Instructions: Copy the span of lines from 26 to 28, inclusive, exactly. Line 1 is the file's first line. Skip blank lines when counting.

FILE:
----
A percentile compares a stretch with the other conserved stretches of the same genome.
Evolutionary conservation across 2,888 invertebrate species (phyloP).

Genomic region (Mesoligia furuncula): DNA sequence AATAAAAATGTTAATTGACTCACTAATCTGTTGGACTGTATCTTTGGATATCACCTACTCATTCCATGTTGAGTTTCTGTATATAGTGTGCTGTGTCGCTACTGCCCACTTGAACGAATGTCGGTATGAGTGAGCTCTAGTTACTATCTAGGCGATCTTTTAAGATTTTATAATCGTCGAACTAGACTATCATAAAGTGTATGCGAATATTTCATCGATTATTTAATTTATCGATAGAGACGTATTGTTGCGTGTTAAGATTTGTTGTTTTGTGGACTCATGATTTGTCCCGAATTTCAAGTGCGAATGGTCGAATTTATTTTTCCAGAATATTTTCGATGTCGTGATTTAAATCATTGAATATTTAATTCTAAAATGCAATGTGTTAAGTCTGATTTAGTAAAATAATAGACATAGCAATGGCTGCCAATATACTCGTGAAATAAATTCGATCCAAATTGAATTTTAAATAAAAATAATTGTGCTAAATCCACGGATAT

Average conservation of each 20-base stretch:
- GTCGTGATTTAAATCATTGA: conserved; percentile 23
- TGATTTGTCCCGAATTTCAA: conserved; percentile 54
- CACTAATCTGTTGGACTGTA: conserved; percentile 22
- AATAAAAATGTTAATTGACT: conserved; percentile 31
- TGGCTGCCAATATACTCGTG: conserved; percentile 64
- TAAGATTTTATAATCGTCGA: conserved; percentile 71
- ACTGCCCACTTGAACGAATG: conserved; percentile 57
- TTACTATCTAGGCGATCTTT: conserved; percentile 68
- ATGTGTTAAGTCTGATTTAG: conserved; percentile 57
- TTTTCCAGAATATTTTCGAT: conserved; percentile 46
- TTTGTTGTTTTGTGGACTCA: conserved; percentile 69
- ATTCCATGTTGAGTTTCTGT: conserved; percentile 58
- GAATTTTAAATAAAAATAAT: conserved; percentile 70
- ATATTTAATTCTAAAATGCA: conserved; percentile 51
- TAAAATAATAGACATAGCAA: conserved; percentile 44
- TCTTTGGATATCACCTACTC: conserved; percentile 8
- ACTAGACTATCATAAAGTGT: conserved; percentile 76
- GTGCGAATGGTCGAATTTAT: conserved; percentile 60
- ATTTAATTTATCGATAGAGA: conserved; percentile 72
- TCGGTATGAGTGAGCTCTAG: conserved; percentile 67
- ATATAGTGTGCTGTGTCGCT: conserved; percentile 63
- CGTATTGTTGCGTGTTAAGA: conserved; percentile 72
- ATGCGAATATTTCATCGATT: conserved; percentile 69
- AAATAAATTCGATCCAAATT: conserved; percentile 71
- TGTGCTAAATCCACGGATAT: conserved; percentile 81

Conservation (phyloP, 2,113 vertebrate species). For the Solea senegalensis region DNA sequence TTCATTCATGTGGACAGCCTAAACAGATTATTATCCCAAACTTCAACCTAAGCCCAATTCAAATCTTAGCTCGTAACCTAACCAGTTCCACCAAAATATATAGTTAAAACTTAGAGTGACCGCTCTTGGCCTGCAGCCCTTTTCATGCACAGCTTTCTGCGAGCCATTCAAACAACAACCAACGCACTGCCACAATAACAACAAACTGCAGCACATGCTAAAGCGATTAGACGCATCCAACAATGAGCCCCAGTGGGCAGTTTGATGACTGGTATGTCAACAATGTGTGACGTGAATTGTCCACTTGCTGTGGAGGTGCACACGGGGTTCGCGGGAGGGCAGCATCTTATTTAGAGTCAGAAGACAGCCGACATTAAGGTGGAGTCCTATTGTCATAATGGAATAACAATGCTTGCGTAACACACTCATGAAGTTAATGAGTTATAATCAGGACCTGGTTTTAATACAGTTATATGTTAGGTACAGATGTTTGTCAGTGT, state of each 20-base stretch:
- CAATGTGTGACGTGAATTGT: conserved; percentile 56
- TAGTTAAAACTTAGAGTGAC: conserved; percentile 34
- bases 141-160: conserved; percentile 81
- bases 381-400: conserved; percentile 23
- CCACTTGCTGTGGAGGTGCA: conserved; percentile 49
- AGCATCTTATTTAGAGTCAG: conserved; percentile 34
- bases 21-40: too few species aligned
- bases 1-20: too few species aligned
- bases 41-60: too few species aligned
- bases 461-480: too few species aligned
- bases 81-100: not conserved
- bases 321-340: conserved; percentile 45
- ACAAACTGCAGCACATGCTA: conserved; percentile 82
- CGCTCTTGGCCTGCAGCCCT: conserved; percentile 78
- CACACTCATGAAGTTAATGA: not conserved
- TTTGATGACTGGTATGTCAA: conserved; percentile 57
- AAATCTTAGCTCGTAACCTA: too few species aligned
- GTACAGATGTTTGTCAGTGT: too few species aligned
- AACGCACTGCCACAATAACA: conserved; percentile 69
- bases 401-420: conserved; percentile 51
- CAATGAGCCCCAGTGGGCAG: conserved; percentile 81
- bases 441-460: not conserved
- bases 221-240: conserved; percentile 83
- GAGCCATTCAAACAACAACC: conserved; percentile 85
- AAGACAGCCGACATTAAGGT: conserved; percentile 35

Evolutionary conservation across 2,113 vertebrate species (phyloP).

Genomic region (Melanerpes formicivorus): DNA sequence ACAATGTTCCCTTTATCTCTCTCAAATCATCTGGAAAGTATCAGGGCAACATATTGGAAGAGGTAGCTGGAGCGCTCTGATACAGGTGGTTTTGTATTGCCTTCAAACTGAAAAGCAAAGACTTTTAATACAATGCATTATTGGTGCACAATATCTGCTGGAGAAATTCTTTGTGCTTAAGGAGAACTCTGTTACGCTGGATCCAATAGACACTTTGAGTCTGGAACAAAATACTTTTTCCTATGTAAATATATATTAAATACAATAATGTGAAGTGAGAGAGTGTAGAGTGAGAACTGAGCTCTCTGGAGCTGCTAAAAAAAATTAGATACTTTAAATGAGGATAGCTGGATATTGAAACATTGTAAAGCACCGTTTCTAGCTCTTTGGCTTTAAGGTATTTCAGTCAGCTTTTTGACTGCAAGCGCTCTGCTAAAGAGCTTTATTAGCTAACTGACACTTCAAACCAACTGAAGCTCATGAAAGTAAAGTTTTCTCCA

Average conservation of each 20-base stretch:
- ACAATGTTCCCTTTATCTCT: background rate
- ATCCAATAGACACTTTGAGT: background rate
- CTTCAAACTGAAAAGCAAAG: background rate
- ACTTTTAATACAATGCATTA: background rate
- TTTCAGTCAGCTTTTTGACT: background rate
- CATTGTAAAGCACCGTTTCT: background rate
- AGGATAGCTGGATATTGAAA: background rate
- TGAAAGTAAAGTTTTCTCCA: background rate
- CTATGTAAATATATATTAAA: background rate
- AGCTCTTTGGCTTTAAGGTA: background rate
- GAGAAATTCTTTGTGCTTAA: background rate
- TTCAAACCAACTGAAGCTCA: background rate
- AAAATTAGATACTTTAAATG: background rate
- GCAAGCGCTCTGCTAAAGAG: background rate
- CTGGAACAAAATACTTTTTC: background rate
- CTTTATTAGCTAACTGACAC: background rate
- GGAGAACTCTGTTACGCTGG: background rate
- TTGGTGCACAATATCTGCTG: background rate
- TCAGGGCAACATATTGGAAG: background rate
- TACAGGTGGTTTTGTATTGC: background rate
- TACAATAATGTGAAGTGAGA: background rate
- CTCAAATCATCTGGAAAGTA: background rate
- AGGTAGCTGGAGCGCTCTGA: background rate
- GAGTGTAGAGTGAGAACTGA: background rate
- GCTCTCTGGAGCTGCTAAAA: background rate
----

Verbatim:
- CGTATTGTTGCGTGTTAAGA: conserved; percentile 72
- ATGCGAATATTTCATCGATT: conserved; percentile 69
- AAATAAATTCGATCCAAATT: conserved; percentile 71